So, you buy some nice looking models that, if you use them all, need to be predominantly played with in a god-awful rules system game. If you want to tranposrt those models to some other game system, you’re probably stuck with a ‘grimdark’ future marine derivation game, or you steal the tyranids for the ‘aliens’ in something more universally appealing.

    Well let’s just say you could do that. For those few people out there who can, I am wrong. It is good for you. Otherwise, you’re buying into a giant moneypit of poor rules and constant cost ratcheting. You’re probably better off playing three-card monte on the street with a swindler. The swindler is more honest and you’ll have a better time.

    • Ok, GW definitely has some global problems, but they aren’t really part of this product launch.

      Here we have GW releasing a two player starter that has some rattle value to it. That’s not necessarily a bad thing.

  • Dewbakuk

    Really? Feel better now?

    Don’t get me wrong, I think 40k is an appallingly bad rules set and space marines are just stupid. Your post however is just pure trolling, if you aren’t interested in the product, why bother posting? The comment of it ‘isn’t too bad’ was clearly aimed towards people who are going to consider buying it, not at those who have no interest at all.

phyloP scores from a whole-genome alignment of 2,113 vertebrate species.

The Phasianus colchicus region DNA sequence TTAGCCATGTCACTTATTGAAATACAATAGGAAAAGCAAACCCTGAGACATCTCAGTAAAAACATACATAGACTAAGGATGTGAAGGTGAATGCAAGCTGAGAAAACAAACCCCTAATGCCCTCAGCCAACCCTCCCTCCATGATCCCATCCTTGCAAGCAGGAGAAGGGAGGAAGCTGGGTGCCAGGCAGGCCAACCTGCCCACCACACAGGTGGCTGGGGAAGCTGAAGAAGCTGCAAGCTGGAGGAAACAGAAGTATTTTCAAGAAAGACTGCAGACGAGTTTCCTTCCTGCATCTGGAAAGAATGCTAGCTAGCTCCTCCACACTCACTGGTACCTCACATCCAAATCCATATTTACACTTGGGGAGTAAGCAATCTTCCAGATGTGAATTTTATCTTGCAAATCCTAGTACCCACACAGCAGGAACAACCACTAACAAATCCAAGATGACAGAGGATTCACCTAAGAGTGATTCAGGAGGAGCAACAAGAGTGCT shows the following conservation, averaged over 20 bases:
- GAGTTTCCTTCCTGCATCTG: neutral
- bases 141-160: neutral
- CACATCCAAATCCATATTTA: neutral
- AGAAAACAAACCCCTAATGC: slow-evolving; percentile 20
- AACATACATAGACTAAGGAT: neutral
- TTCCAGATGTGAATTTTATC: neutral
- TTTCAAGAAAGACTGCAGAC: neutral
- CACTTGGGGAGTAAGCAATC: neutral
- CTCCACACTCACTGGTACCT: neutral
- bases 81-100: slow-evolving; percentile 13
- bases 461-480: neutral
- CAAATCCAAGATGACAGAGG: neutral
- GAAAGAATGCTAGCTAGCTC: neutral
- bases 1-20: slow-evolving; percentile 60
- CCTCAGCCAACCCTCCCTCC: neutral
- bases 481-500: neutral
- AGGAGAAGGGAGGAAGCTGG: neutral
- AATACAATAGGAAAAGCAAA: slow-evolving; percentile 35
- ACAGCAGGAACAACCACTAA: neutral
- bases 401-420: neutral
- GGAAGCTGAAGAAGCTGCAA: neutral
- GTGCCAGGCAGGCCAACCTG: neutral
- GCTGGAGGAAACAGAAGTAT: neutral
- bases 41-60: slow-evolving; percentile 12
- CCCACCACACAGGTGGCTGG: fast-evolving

Personally I clicked in to have a look at the Broodlord as I might try and pick one up for use in Necromunda.

    • KelRiever

      You can call it trolling. Since it happens to be the comments section, I’ll just take that as your opinion. See? I could call that trolling, but I’ll take the high road and say it is, likewise, another worthwhile opinion posted in the comments section.

      So happens the article posted an opinion that the set isn’t too bad and I disagreed. Do you think the article was trolling? I’m going to say yes if I apply your standards.

      • Dewbakuk

        The thing is I am interested in the product (or at least a part of it), admittedly not for 40k. The reason I would class your post as trolling isn’t that you disagree with the article, it was the manner in which you did it. It was just a series of attacks and rather aggressive to anyone who likes 40k, which is a lot of people.

        • KelRiever

          Okay, I accept that. As an opinion, of you characterizing my opinion. 🙂

          Honestly, I think ‘trolling’ these days has come to mean ‘strongly worded posts’ If I don’t milk toast what I’m saying, or basically come down on something strongly for reasons I think are deserved, I’m trolling. I can’t really agree with that but fine.

          • Dewbakuk

            You’re possibly right, personally I’d add that a trolling post doesn’t add anything to the thread either, such as constructive criticism etc. But then, that would be an opinion 🙂

  • I wonder about the base size changes. 32mm bases for Space Marines seems like it would be about right.

    In fact, a lot of GW minis have out scale creeped their 25mm bases long ago- especially since these minis are supposed to get into base to base contact with one another.